Aaronovitch has taken this lesson to heart and now passes it on as his top tip to writers; just write what pleases you. It will probably sell just as well.
I wondered if I might have been smart enough to spot a paradox here and a potential gotcha for the author to tackle—silly me.
Was there a contradiction in just writing what you wanted to do as a creator with getting that cop in a motor car vibe of Rivers of London right?
No. If you’re running a Rivers of London game, then it’s your game, your creation and you can do what you want. Aaronovitch insists you can do no wrong. Besides, how would he know?
The only error is to assume you know what Ben Aaronovitch was thinking when he wrote a scene. His headcanon is his. Yours is yours.
It’s not as if the Rivers of London RPG is without direction. Is this not a case of a successful author graciously allowing a games publisher to use their IP. Ben Aaronovitch wanted the Basic Roleplaying system.
Ben Aaronovitch is a Call of Cthulhu fan. In fact, I predict we’ll have a meta-moment in which Rivers of London characters are playing Call of Cthulhu in the Rivers of London RPG text.
The mix of fluff and crunch is right in BRP. That’s not this reviewer’s opinion, that’s the evaluation from the author.
Rivers of London, according to Aaronovitch, is ill-suited to games like D&D in which the heroes get bigger and stronger as they progress and level up. BRP with its percentages is better.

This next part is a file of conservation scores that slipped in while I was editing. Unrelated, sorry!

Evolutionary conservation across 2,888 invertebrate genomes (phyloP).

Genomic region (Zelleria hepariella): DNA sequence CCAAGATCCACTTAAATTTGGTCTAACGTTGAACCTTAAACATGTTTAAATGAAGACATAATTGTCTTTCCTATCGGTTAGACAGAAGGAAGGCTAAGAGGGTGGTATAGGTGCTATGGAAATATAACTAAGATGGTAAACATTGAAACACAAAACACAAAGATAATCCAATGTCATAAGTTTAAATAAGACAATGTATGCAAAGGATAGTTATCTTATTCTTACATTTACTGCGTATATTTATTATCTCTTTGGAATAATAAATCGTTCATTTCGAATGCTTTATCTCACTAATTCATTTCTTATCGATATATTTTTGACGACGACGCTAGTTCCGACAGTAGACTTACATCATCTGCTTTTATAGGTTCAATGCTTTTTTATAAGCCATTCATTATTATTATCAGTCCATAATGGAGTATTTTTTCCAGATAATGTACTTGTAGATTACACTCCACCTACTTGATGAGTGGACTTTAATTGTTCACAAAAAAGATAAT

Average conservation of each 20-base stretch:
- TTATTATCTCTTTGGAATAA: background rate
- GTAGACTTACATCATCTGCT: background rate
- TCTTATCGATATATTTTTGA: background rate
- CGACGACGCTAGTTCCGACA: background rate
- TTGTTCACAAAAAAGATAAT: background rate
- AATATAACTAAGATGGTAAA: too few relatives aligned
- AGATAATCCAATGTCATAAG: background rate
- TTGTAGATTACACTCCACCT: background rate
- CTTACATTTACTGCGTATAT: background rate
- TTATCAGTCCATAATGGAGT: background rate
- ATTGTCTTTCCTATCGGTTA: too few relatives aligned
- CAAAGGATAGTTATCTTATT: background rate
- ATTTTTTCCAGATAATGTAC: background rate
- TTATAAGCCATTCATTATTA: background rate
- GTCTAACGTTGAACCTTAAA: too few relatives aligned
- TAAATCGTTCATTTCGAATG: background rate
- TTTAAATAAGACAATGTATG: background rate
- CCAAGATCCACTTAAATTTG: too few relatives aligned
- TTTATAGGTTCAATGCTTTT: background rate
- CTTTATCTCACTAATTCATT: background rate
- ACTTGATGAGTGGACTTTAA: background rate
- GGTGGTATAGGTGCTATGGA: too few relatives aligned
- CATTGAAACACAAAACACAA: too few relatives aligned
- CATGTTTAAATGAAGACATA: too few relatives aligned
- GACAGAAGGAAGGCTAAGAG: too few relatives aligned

The Rivers of London RPG is also designed to solve another problem – playing cops. Will players want to do that? Even if they start out as a cop character, how long would it before one of the characters deliberately tells their commanding officer to take a hike?
So, with a modified version of BRP powering the game, the Rivers of London RPG moves forward with a broader scope and the full blessing of the stories’ creator for GMs to weave their own tales.
Want to do a Supernatural version of Rivers of London with young guys in muscle cars tearing around America hunting monsters? That’s going to be possible. American Gothic? That too. You can take these adventures where you want.
Muscle cars are, by the way, are a wise choice for any budding wizard as there will be no fancy electronic ignition system for their magic to break.
Given that Ben Aaronovitch is a gamer, given that his creation is about to become a roleplaying game, I did wonder whether we might see him on some actual play videos. Aaronovitch on Twitch?
Sadly not, just as technology and magic do not always get along, it seems unlikely that this author will sacrifice time to venture into the glare of publicity that is the new-fangled social video. I can’t help feel that that’s a bit of a loss to the community, here’s an author who’s one of us and charismatically charming even through Zoom.
However, if it means more time can be spent on Rivers of London books, graphic novels or even giving that potential TV series a helpful nudge, then so be it.
In the meantime, we’re free to work on our own adaptions of cops that do magic or, if you’d prefer some more reading, there’s Charles Dunwoody’s interview about the RPG on EN World.